Detected in Tennessee (News release, Aug. 9, 2010, UC Davis Department of Entomology website)
Detected in California (News release, July 2, 2010, UC Davis Department of Entomology website)
That quote sound familiar? Chemical ecologist Jacques Le Magnen (1916-2002) said that back in 1970.
World-renowned organic chemist Wittko Francke (right) of the University of Hamburg, Germany, called attention to Le Magnen's quote at a UC Davis Department of Entomology seminar on Wednesday noon, Dec. 8.
It bears repeating: "Nature is more a world of scents than a source of noise."
Insects communicate in a chemical language or chemical signals, Francke told the crowd.
Indeed, scientists have long known that methods that can attract or repel insects have important applications for agricultural pests and medical entomology.
Francke told how a queen bee secretes compounds that regulate development and behavior of the colony, and how an orchid releases the scent of a female wasp to attract male wasps— a scent that results in pollination. He also touched on the “calling cards” of a number of other insects, including bumble bees, wasps, pea gall midges, stingless bees, bark beetles and leafminers. He pointed out that that plants, too, send chemical signals.
UC Davis graduate students James Harwood and Amy Morice of the James R. Carey lab video-taped the seminar. It will be online soon at http://entomology.ucdavis.edu/news/webcastlinks.html
Francke was introduced by chemical ecologist-forest entomologist (and UC Davis Department of Entomology affiliate) Steve Seybold of the USDA Forest Service, Pacific Southwest Research Station, Davis.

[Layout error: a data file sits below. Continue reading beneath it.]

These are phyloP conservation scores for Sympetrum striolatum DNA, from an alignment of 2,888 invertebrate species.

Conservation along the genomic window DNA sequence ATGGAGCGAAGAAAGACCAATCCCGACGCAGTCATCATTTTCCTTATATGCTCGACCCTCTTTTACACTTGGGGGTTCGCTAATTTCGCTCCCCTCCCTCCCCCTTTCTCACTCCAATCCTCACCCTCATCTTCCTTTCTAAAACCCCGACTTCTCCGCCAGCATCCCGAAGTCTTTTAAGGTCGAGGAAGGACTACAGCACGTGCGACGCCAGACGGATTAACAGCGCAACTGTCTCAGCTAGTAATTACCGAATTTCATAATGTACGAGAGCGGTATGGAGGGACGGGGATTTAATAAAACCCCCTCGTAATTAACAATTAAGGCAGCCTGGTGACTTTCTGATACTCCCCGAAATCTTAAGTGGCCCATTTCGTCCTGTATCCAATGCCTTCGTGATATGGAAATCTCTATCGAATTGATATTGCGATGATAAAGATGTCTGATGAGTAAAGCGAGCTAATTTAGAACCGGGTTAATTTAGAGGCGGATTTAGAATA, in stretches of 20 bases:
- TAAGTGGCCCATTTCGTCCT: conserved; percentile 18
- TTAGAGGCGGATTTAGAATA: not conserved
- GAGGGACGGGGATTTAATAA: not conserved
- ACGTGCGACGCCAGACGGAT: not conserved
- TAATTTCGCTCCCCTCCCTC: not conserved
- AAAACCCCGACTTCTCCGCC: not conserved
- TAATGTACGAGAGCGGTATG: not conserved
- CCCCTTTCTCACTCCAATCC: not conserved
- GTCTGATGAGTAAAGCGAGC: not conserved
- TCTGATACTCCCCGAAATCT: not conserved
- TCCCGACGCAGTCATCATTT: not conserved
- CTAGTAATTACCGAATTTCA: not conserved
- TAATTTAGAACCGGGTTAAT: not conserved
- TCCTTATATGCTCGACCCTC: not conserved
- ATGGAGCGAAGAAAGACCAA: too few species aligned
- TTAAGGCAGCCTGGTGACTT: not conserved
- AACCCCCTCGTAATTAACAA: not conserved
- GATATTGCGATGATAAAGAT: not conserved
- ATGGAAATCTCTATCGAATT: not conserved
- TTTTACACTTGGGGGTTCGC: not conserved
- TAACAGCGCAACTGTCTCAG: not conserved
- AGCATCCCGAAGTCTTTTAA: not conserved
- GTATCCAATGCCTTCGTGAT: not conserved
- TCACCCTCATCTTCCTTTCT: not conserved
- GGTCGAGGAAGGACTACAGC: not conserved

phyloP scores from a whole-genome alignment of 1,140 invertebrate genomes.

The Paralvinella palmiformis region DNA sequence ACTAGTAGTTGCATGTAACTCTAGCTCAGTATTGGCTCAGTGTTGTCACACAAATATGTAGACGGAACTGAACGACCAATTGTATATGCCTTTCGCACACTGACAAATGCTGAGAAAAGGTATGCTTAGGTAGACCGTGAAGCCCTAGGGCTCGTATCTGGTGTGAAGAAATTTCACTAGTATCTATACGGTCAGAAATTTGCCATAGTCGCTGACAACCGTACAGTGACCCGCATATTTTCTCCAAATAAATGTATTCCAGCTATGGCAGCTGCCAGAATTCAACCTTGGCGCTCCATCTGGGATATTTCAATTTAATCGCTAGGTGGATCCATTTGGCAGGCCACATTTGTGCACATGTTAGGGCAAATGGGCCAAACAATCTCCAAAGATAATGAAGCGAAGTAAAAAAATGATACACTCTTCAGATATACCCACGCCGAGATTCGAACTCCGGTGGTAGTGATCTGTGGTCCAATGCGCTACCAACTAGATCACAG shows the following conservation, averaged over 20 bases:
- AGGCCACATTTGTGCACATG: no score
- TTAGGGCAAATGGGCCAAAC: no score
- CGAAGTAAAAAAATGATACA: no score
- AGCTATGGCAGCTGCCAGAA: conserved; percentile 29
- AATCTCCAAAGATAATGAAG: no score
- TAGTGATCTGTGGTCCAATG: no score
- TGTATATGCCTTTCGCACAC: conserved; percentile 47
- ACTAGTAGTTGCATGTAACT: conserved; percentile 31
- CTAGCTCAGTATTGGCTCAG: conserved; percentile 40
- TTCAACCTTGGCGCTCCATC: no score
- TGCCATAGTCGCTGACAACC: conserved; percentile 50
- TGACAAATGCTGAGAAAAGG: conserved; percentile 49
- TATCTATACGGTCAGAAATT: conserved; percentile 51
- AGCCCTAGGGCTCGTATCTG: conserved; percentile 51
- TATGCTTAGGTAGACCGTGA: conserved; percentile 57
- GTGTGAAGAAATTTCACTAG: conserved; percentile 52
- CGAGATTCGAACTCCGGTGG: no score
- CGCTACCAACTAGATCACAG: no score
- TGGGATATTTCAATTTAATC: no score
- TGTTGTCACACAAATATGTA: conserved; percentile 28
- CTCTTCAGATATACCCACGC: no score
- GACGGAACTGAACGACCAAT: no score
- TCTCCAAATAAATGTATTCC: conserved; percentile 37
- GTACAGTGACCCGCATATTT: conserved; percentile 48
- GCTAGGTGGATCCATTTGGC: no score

No stranger to UC Davis, Francke previously collaborated with chemical ecologist Walter Leal, professor and former chair of the UC Davis Department of Entomology, on attractants for navel orangeworm.
In his talk, Francke mentioned Leal’s discovery of a sophisticated mechanism for the isolation of the chemical communication channels of two species of scarab beetles.
Seybold and Francke are collaborating on the chemical signals of the walnut twig beetle, which in association with a newly described fungus, causes thousand cankers disease, a killer of walnut trees.
Thousand cankers disease (TCD) is now found in seven western states, plus Tennessee. Seybold is a key researcher in California.
Scientists believe that TCD occurs only on walnut, predominantly native black walnut, Juglans californica and J. hindsii, although the disease has been recorded on 10 species of walnuts or their hybrids in California.
Often the first symptoms of TCD are flagging and yellowing leaves and branch dieback, said Seybold, who has been studying the chemical ecology and behavior of bark beetles for more than 25 years. Affected branches show sap staining and pinhole-sized beetle holes. Beneath the surface are dark stains caused by the fungus.
A USDA/UC Davis research team is tracking the pathogen and the beetle throughout California, particularly in commercial orchards.
That all points back to “Nature is more a world of scents than a source of noise.”